DIY Lab Testing

As information technology gets more complex, it's essential to test new hardware and software thoroughly and systematically to ensure compatability, performance, scalability and more.

September 22, 2003

5 Min Read
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There are no exceptions to this rule. Even shops that run the most sophisticated capacity-planning and performance-monitoring software must do extensive testing to determine their scalability needs and challenges. In fact, testing goes hand in hand with capacity planning (for more on capacity planning see the Playbook in this issue). Let's say your capacity-planning model indicates that, due to projected load increases, you'll need to move from a two-way server to a four-way server in about six months. You'd want to run the projected load through your existing hardware to see how it behaves, then run it through the new hardware to be sure the four-way will be sufficient. Testing lets you verify the accuracy of your models sooner rather than later.

We Never Said It Would Be Easy

Testing takes time and money. It also takes expertise. You need the right people with the right training to float this boat. But finding qualified staff and developing appropriate test methodologies are among the biggest challenges faced by IT managers aiming to build efficient in-house test labs, according to our recent poll of 889 readers (see poll results, right). You can't test the performance of an enterprise messaging server just by measuring SMTP throughput, for instance--that wouldn't give you the complete picture.

Other major obstacles, according to our survey: securing ongoing funding, maintaining management support, demonstrating ROI and justifying TCO (total cost of ownership).

The size and scope of in-house test programs vary significantly from company to company. Only 27 percent of the reader organizations we polled insist on formal testing with established protocols before any product can be put into a live production system, though another 58 percent require formal testing of some products. And while 35 percent of respondents with in-house test labs says they have official testing facilities, 65 percent say they do ad hoc testing, typically by systems administrators or developers familiar with the systems under test.Of course, you can always have someone else do the dirty work. Companies that can't commit the necessary resources or just don't want the burden of creating, upgrading and maintaining in-house facilities may opt to outsource testing of critical products to independent third-party labs, which can develop the test methodology, do the testing and provide a comprehensive report detailing their findings.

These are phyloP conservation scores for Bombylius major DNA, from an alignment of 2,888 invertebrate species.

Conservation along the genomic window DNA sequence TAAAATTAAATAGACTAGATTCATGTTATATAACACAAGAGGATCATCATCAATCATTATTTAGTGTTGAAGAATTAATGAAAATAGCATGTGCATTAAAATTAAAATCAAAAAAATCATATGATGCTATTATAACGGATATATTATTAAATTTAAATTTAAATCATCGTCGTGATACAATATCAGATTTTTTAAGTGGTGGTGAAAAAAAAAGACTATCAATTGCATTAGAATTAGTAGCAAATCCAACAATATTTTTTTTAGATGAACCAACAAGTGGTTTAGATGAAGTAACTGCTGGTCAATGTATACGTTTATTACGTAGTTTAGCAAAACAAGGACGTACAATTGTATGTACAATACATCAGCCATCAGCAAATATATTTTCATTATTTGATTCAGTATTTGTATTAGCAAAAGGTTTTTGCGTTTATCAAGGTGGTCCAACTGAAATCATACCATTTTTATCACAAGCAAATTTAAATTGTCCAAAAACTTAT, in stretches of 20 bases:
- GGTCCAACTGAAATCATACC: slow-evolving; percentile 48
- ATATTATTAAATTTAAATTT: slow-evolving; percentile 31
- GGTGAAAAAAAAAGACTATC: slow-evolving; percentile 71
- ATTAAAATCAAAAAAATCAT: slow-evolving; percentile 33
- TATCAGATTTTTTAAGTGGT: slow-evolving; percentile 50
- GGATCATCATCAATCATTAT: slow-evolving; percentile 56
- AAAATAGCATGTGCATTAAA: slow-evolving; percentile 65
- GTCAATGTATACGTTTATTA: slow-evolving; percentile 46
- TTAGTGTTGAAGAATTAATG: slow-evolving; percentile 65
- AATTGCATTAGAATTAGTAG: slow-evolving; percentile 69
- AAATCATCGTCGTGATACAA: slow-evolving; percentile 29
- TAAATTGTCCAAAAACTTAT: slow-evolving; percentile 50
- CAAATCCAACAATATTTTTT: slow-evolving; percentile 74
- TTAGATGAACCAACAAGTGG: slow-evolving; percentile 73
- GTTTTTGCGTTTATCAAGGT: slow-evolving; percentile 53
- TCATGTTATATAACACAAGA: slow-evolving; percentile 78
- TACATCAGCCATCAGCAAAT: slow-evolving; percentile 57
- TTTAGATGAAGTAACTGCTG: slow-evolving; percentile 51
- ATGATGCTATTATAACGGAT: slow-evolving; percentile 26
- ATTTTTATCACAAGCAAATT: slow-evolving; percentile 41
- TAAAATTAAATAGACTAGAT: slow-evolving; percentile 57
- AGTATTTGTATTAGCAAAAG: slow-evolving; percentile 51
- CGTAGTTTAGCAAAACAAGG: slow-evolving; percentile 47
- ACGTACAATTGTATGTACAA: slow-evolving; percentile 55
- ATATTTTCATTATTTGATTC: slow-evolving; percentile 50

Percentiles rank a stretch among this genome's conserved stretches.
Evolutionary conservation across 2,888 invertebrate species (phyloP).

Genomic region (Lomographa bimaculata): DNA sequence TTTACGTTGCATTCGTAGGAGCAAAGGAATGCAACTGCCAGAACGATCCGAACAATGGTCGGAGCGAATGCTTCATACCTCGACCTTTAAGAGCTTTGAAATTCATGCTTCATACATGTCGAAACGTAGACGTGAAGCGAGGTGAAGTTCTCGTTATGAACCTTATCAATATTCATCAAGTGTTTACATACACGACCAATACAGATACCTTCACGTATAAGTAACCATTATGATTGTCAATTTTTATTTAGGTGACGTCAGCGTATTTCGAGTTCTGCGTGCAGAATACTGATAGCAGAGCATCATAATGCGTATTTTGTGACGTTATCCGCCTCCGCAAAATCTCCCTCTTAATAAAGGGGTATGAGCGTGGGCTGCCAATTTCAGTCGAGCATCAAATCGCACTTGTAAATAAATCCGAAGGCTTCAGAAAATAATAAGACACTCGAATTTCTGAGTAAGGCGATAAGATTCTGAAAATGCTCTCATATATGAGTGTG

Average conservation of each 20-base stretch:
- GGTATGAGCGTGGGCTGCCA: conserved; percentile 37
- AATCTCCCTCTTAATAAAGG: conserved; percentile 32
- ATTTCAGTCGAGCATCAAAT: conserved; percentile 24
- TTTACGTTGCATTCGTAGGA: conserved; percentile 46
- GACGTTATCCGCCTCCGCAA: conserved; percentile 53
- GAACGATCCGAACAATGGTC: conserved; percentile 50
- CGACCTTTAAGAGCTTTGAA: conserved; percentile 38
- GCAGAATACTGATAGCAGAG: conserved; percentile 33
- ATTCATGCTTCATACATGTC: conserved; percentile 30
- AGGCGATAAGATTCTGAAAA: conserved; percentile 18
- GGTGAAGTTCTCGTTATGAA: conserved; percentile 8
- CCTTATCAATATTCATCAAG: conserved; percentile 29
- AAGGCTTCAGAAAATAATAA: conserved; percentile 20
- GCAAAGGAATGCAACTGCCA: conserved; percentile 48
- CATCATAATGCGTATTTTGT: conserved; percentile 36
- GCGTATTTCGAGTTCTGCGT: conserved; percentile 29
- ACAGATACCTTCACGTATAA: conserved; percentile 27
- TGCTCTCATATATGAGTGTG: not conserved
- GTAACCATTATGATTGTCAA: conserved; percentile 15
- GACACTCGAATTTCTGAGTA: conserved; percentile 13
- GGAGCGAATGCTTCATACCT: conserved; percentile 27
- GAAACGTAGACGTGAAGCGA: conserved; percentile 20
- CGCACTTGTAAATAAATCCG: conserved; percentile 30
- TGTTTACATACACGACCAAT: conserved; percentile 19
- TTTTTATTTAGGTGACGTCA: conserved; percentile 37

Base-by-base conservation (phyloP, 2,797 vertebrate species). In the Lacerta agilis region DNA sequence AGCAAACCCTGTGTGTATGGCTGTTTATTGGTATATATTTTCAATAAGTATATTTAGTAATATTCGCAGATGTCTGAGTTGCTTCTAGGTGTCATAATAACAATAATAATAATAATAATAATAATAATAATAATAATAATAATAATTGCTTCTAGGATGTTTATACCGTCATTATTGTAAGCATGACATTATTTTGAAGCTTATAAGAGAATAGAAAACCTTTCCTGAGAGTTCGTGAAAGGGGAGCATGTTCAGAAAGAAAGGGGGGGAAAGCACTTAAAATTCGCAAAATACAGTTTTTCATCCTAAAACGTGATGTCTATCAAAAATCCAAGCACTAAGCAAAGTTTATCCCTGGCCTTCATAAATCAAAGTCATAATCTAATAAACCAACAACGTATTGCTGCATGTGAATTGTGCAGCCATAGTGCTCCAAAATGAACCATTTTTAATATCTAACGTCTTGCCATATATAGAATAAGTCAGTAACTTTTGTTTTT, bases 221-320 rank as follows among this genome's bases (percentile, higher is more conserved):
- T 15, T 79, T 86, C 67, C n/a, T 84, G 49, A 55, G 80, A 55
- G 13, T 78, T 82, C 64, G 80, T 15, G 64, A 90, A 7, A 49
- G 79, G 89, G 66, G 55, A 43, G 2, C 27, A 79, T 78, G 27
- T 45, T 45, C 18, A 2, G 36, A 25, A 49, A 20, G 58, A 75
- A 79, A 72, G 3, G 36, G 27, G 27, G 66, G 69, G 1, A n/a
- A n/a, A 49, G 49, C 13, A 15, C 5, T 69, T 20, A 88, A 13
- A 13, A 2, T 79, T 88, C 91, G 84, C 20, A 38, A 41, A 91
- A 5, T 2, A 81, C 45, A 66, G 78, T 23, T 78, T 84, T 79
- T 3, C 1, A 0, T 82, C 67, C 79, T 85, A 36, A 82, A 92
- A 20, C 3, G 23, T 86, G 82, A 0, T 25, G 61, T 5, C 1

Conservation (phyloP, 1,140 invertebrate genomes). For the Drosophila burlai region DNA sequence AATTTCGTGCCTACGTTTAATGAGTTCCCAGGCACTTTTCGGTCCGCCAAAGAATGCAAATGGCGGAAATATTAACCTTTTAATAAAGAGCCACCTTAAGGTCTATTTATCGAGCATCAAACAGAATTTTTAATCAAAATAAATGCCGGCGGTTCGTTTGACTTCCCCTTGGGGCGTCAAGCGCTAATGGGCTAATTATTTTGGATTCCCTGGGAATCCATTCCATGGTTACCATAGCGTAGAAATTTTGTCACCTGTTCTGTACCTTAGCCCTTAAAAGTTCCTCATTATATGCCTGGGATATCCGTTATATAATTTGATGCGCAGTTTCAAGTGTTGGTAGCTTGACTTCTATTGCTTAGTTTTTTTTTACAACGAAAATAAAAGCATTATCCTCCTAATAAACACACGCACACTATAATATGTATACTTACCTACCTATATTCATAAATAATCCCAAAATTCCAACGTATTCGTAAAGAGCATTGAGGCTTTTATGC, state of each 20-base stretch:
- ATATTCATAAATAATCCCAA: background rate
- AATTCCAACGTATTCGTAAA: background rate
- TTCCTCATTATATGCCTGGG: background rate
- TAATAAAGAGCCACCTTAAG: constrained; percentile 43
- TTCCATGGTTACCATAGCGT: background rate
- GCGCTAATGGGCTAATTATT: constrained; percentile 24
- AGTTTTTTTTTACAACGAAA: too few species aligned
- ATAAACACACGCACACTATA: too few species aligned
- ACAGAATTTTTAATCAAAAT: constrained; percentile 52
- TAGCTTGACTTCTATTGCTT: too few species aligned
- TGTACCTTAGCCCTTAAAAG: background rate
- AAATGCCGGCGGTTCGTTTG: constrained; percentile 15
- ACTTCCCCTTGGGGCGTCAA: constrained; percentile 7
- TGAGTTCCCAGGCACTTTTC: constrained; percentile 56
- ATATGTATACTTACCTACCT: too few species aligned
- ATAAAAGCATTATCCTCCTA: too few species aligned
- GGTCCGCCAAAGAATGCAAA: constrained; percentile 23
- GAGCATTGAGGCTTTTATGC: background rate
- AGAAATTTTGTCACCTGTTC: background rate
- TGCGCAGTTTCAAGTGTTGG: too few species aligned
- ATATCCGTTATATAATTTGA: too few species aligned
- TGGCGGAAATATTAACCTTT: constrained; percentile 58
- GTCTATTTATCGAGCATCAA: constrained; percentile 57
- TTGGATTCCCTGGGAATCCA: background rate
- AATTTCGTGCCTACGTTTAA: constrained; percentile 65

The downside, of course, is that most testing services can't mimic your production systems precisely, and they can't provide the flexibility to make changes when unforeseen problems arise during testing. Another catch: You need someone in-house to manage the relationship with the outside lab, to negotiate the scope of each project and ensure that the lab's test methodology and setup will yield data that's applicable to your production environment. Only 4 percent of our survey respondents say they outsource product testing.

Another alternative is to make use of your vendor's reference lab. Sun Microsystems' iForce Centers (, for example, are designed to help Sun's customers test prototypes prior to implementation. Sun also develops reference architectures ( to help customers develop size-appropriate solutions. Other vendors, including Microsoft (, offer similar services.

Network Computing has been doing hands-on testing of IT hardware, software and services and reporting on our methodology and results since October 1990. Our goal is to help you make informed purchase decisions by cutting through the vendors' hype and identifying the products' strengths and weaknesses.

But even our most exhaustive tests can't guarantee that a winning product will work in your environment. You can read our analyses and rely on our findings to come up with your own shortlist, but ultimately you need to see for yourself. That's why we've devoted the bulk of this issue to a discussion of the inner workings of a comprehensive product-testing program. Here's a glimpse at the features you'll find inside:

"Justify My Lab," Contributing editor Jonathan Feldman provides step-by-step instructions for building a business plan and getting executive buy-in for your in-house lab.• "Tool Time," Senior technology editor Mike Fratto tells you how to choose tools to design top-notch test beds and develop solid test methodologies.

"Our World, Welcome To It," We take you on a guided tour of our own Real-World Labs®, with detailed diagrams of our test facilities in Chicago, Syracuse, N.Y., and Green Bay, Wis.

"Testing To Go," Executive editor Bruce Boardman tells you where to turn if you need to outsource product testing.

"Vendorspeak Exposed!" Technology editor Lori MacVittie and Syracuse University researcher Jeff Stanton provide a primer on deciphering vendor reports.

First, see more results from our reader poll about current approaches to product testing.Ron Anderson is Network Computing's lab director. Before joining the staff, he managed IT in various capacities at Syracuse University and the Veteran's Administration. Write to him at [email protected].

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